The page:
13 Dec, 2021 @ 18:21
4 mins read

PROFILE: The rise and rise of Isabel Ayuso, the saint and saviour of Spain’s right

Isabel Díaz Ayuso Wins The Elections Of The Community Of Madrid
Madrid, Spain; 04.05.2021.- Isabel Diaz Ayuso wins the elections of the Community of Madrid, as a candidate of the Popular Party (PP) and retains power without the need to vote in favor of the far-right party Vox in the investiture, since it would be enough to negotiate the abstention from the formation of Santiago Abascal, the PP plus Vox add up to 75 deputies in the Madrid Assembly, six above the absolute majority. Among flags of Spain and the PP, some supporters of the winner come to the headquarters of her party to dance and shout "Freedom" which was the campaign slogan of right-wing politics. Photo: Juan Carlos Rojas/Picture Alliance | usage worldwide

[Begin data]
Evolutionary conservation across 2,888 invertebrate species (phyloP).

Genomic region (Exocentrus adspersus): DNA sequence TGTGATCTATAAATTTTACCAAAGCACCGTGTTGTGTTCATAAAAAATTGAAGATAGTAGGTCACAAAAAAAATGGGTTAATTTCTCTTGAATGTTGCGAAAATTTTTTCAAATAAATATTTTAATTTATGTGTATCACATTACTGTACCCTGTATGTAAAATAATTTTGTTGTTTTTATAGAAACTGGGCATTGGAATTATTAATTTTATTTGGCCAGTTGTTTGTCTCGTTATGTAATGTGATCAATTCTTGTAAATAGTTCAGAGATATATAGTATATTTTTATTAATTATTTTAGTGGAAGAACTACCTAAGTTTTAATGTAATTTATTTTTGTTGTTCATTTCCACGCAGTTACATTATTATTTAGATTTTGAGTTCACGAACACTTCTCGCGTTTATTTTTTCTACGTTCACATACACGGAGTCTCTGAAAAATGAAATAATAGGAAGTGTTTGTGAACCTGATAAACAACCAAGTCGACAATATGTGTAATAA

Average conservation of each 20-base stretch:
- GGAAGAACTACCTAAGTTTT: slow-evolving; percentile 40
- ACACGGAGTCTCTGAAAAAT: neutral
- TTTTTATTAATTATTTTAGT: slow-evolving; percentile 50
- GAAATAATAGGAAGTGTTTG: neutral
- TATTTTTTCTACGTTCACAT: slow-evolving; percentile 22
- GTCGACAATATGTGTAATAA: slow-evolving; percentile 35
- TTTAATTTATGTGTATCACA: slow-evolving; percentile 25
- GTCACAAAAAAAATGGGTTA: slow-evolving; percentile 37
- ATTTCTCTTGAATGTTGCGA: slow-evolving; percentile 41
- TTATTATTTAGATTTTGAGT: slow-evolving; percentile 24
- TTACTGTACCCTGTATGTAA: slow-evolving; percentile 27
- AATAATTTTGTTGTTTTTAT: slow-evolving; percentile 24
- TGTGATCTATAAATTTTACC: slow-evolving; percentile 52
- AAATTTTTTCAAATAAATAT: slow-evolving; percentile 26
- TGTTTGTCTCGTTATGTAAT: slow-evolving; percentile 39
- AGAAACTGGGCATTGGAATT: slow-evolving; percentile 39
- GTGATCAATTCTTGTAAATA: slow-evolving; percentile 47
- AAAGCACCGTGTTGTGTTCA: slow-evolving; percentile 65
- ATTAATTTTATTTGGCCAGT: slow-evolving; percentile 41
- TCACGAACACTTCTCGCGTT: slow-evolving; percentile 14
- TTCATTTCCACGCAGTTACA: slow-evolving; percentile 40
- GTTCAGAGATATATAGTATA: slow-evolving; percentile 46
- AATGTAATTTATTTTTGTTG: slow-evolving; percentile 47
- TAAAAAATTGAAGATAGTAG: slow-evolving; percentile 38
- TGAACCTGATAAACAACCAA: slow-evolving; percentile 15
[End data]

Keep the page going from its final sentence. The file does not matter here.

IN the space of two years, Isabel Diaz Ayuso has gone from neo-liberal rookie to saint and saviour; an icon of freedom with the kind of rock star undertones previously attributed to her nemesis, former United Podemos frontman and left-wing warrior, Pablo Iglesias.

As if to prove her headliner credentials, the conservative leader of the Madrid regional government strolled onto the stage of the Hormiguero chat show last month dressed in a black leather jacket to be met with a standing ovation and a prolonged chant of Presidenta! Presidenta!

Antena 3 presenter Pablo Motos hardly knew where to put himself as the chanting persisted. After all, this is the woman who only six years ago was managing the Twitter account of her predecessor’s dog Pecas – Freckles. No matter. The people of Madrid appear to not just love her, but idolize her.